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NCJRS Abstract

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NCJ Number: 221688 Find in a Library
Title: Impact of Childhood Psychological Abuse on Adult Interpersonal Conflict: The Role of Early Maladaptive Schemas and Patterns of Interpersonal Behavior
Journal: Journal of Emotinal Abuse  Volume:7  Issue:2  Dated:2007  Pages:75-92
Author(s): Terri L. Messman-Moore; Aubrey A. Coates
Date Published: 2007
Page Count: 18
Type: Research (Applied/Empirical)
Format: Article
Language: English
Country: United States of America
Annotation: The aim of this study was to examine the relationship between childhood psychological abuse (PA) and adult interpersonal functioning.
Abstract: Earlier findings are supported suggesting that psychological abuse (PA) during childhood has a significant impact on adult interpersonal functioning. Higher levels of conflict were associated with higher levels of PA, as well as lower levels of parental warmth and higher levels of parental control. The findings suggest that conflict occurred across several contexts, including romantic relationships, friendships, and work or school-related relationships. The association between mistrust/abuse schemas and interpersonal conflict was partially mediated by three patterns of interpersonal behavior: overly accommodating behavior, social isolation, and domineering/controlling behavior. Of the three patterns, domineering/controlling behavior explained the most variance in adult conflict. Few studies are available which examine the long-term impact of child PA, and even fewer focus on interpersonal functioning. Schema theory offers one framework to examine interpersonal effects and may be a particularly useful framework to understand the complex and diverse outcomes associated with child PA. The impact of childhood psychological abuse on adult interpersonal conflict was examined among 382 college women. Tables, figure, references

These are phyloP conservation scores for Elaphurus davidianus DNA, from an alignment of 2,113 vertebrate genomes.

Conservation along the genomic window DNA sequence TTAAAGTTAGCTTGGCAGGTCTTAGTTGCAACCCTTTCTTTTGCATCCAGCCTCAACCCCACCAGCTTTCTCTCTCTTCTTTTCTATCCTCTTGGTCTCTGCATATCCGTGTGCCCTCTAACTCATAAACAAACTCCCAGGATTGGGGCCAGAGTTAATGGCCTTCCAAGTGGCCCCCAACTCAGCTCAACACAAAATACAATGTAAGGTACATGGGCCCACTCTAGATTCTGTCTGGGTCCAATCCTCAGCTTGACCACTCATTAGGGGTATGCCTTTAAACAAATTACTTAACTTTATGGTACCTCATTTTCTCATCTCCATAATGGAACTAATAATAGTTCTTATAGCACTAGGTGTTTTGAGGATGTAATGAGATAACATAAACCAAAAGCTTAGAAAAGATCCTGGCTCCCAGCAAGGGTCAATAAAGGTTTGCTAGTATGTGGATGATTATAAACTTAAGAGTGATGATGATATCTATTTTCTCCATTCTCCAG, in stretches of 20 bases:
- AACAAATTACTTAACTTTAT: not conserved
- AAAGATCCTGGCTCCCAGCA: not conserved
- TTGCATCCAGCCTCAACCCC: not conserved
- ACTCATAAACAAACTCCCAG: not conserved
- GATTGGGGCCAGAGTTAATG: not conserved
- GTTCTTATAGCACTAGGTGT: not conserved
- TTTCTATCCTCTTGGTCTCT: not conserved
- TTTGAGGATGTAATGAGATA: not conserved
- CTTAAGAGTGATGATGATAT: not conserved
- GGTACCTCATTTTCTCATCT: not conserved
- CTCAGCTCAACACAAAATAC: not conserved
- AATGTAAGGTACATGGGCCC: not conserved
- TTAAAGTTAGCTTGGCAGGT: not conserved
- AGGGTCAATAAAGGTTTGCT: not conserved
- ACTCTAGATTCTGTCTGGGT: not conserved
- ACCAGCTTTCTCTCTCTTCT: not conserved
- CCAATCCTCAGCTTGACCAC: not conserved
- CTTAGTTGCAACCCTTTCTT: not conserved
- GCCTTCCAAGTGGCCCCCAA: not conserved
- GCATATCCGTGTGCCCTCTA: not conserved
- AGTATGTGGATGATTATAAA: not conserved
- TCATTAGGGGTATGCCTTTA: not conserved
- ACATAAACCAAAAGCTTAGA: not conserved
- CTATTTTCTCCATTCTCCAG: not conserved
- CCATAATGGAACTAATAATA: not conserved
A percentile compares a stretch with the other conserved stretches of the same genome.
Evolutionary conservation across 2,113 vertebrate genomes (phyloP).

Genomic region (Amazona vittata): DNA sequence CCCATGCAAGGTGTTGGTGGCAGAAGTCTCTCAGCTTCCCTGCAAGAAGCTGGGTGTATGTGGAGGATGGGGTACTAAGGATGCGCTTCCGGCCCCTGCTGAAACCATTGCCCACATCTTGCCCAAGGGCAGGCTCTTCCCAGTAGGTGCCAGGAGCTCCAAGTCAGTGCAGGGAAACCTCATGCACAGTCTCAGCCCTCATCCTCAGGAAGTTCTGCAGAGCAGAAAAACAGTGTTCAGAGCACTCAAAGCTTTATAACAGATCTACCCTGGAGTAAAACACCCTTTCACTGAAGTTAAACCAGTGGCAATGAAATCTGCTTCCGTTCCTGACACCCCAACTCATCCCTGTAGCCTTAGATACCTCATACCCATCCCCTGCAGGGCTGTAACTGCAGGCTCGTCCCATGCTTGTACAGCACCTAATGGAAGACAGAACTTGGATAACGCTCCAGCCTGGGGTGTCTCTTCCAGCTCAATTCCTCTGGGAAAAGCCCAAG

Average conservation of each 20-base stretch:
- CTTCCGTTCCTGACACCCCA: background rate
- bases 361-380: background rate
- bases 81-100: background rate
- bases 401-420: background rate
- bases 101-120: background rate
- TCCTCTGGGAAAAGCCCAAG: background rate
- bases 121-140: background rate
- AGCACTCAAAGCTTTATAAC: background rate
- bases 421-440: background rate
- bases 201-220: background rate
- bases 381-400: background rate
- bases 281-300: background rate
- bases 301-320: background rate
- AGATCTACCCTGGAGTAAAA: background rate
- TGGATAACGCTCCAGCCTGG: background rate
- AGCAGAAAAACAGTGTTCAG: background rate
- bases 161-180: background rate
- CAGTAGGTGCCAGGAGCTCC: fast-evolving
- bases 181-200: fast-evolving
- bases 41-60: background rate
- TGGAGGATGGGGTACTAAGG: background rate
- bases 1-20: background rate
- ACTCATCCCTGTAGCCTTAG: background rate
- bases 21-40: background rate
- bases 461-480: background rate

Main Term(s): Child abuse
Index Term(s): Child emotional abuse and neglect; Emotional Abuse/Harm; Interpersonal relations; Long term health effects of child abuse; Psychological evaluation; Psychological victimization effects; Youth development
Note: Special issue on Childhood Emotional Abuse: Mediating and Moderating Processes Affecting Long-Term Impact. For related articles see NCJ-221686-687 and NCJ-221689-690.
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